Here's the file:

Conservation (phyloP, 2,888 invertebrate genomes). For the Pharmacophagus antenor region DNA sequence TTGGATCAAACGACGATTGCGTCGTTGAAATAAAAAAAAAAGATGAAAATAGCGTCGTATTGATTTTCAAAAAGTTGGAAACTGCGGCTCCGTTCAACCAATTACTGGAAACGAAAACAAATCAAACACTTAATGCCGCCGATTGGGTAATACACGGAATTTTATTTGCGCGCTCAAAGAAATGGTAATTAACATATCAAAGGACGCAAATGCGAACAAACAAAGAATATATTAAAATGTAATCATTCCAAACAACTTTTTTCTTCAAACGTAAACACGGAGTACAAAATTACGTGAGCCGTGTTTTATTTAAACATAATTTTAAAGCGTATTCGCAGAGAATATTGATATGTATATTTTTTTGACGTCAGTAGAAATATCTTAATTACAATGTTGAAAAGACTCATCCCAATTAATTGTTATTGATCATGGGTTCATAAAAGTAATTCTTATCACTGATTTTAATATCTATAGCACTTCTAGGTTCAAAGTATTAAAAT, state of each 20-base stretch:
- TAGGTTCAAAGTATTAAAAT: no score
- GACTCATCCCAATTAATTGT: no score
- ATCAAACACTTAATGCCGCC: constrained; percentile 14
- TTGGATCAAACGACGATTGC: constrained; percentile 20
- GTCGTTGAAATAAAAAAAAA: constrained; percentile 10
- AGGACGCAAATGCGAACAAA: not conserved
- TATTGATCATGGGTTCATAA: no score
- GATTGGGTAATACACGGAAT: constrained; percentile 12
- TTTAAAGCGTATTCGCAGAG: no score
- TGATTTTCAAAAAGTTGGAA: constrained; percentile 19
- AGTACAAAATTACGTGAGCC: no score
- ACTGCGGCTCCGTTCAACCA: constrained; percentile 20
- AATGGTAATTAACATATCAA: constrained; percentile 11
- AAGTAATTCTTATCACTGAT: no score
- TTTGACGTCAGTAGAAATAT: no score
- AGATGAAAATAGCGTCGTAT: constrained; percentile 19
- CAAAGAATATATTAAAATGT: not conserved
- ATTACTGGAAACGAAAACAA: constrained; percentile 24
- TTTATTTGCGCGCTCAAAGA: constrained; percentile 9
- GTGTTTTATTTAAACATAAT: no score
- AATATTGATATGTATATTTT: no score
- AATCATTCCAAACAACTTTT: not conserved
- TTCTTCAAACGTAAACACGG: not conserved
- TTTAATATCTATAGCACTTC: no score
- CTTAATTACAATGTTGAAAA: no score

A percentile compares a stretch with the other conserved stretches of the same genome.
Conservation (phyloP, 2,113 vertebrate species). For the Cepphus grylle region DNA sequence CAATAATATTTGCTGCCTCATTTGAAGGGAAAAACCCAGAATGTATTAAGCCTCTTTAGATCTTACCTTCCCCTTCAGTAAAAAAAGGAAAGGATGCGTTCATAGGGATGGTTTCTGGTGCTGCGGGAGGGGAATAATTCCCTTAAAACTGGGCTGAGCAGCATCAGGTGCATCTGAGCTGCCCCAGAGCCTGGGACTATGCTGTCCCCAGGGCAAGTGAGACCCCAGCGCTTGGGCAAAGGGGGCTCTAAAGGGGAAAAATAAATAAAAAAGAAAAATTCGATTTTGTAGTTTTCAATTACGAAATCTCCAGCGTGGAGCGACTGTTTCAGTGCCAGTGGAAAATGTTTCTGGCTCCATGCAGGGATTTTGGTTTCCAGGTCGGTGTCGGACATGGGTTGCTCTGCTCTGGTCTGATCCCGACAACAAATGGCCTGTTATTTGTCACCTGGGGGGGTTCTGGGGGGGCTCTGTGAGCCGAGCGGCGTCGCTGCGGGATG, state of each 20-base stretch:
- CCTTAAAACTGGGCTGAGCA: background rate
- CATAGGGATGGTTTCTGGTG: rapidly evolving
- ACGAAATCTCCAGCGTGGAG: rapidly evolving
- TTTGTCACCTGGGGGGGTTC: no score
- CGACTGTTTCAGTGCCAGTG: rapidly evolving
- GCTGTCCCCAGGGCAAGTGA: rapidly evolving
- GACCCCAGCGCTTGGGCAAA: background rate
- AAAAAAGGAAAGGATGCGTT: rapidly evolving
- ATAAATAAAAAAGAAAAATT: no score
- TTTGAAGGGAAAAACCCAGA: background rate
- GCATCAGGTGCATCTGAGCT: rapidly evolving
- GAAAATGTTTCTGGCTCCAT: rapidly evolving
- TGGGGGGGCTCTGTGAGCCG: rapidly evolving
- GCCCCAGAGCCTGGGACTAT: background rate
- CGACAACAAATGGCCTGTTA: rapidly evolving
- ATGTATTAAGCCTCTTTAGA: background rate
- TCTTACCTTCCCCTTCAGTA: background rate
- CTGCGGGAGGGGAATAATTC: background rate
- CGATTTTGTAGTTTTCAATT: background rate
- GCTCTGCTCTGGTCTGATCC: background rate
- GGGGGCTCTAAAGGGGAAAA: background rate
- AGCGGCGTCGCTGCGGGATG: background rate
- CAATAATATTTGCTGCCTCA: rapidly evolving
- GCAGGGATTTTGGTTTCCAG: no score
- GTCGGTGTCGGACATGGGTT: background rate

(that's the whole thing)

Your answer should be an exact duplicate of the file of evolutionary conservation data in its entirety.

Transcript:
Conservation (phyloP, 2,888 invertebrate genomes). For the Pharmacophagus antenor region DNA sequence TTGGATCAAACGACGATTGCGTCGTTGAAATAAAAAAAAAAGATGAAAATAGCGTCGTATTGATTTTCAAAAAGTTGGAAACTGCGGCTCCGTTCAACCAATTACTGGAAACGAAAACAAATCAAACACTTAATGCCGCCGATTGGGTAATACACGGAATTTTATTTGCGCGCTCAAAGAAATGGTAATTAACATATCAAAGGACGCAAATGCGAACAAACAAAGAATATATTAAAATGTAATCATTCCAAACAACTTTTTTCTTCAAACGTAAACACGGAGTACAAAATTACGTGAGCCGTGTTTTATTTAAACATAATTTTAAAGCGTATTCGCAGAGAATATTGATATGTATATTTTTTTGACGTCAGTAGAAATATCTTAATTACAATGTTGAAAAGACTCATCCCAATTAATTGTTATTGATCATGGGTTCATAAAAGTAATTCTTATCACTGATTTTAATATCTATAGCACTTCTAGGTTCAAAGTATTAAAAT, state of each 20-base stretch:
- TAGGTTCAAAGTATTAAAAT: no score
- GACTCATCCCAATTAATTGT: no score
- ATCAAACACTTAATGCCGCC: constrained; percentile 14
- TTGGATCAAACGACGATTGC: constrained; percentile 20
- GTCGTTGAAATAAAAAAAAA: constrained; percentile 10
- AGGACGCAAATGCGAACAAA: not conserved
- TATTGATCATGGGTTCATAA: no score
- GATTGGGTAATACACGGAAT: constrained; percentile 12
- TTTAAAGCGTATTCGCAGAG: no score
- TGATTTTCAAAAAGTTGGAA: constrained; percentile 19
- AGTACAAAATTACGTGAGCC: no score
- ACTGCGGCTCCGTTCAACCA: constrained; percentile 20
- AATGGTAATTAACATATCAA: constrained; percentile 11
- AAGTAATTCTTATCACTGAT: no score
- TTTGACGTCAGTAGAAATAT: no score
- AGATGAAAATAGCGTCGTAT: constrained; percentile 19
- CAAAGAATATATTAAAATGT: not conserved
- ATTACTGGAAACGAAAACAA: constrained; percentile 24
- TTTATTTGCGCGCTCAAAGA: constrained; percentile 9
- GTGTTTTATTTAAACATAAT: no score
- AATATTGATATGTATATTTT: no score
- AATCATTCCAAACAACTTTT: not conserved
- TTCTTCAAACGTAAACACGG: not conserved
- TTTAATATCTATAGCACTTC: no score
- CTTAATTACAATGTTGAAAA: no score

A percentile compares a stretch with the other conserved stretches of the same genome.
Conservation (phyloP, 2,113 vertebrate species). For the Cepphus grylle region DNA sequence CAATAATATTTGCTGCCTCATTTGAAGGGAAAAACCCAGAATGTATTAAGCCTCTTTAGATCTTACCTTCCCCTTCAGTAAAAAAAGGAAAGGATGCGTTCATAGGGATGGTTTCTGGTGCTGCGGGAGGGGAATAATTCCCTTAAAACTGGGCTGAGCAGCATCAGGTGCATCTGAGCTGCCCCAGAGCCTGGGACTATGCTGTCCCCAGGGCAAGTGAGACCCCAGCGCTTGGGCAAAGGGGGCTCTAAAGGGGAAAAATAAATAAAAAAGAAAAATTCGATTTTGTAGTTTTCAATTACGAAATCTCCAGCGTGGAGCGACTGTTTCAGTGCCAGTGGAAAATGTTTCTGGCTCCATGCAGGGATTTTGGTTTCCAGGTCGGTGTCGGACATGGGTTGCTCTGCTCTGGTCTGATCCCGACAACAAATGGCCTGTTATTTGTCACCTGGGGGGGTTCTGGGGGGGCTCTGTGAGCCGAGCGGCGTCGCTGCGGGATG, state of each 20-base stretch:
- CCTTAAAACTGGGCTGAGCA: background rate
- CATAGGGATGGTTTCTGGTG: rapidly evolving
- ACGAAATCTCCAGCGTGGAG: rapidly evolving
- TTTGTCACCTGGGGGGGTTC: no score
- CGACTGTTTCAGTGCCAGTG: rapidly evolving
- GCTGTCCCCAGGGCAAGTGA: rapidly evolving
- GACCCCAGCGCTTGGGCAAA: background rate
- AAAAAAGGAAAGGATGCGTT: rapidly evolving
- ATAAATAAAAAAGAAAAATT: no score
- TTTGAAGGGAAAAACCCAGA: background rate
- GCATCAGGTGCATCTGAGCT: rapidly evolving
- GAAAATGTTTCTGGCTCCAT: rapidly evolving
- TGGGGGGGCTCTGTGAGCCG: rapidly evolving
- GCCCCAGAGCCTGGGACTAT: background rate
- CGACAACAAATGGCCTGTTA: rapidly evolving
- ATGTATTAAGCCTCTTTAGA: background rate
- TCTTACCTTCCCCTTCAGTA: background rate
- CTGCGGGAGGGGAATAATTC: background rate
- CGATTTTGTAGTTTTCAATT: background rate
- GCTCTGCTCTGGTCTGATCC: background rate
- GGGGGCTCTAAAGGGGAAAA: background rate
- AGCGGCGTCGCTGCGGGATG: background rate
- CAATAATATTTGCTGCCTCA: rapidly evolving
- GCAGGGATTTTGGTTTCCAG: no score
- GTCGGTGTCGGACATGGGTT: background rate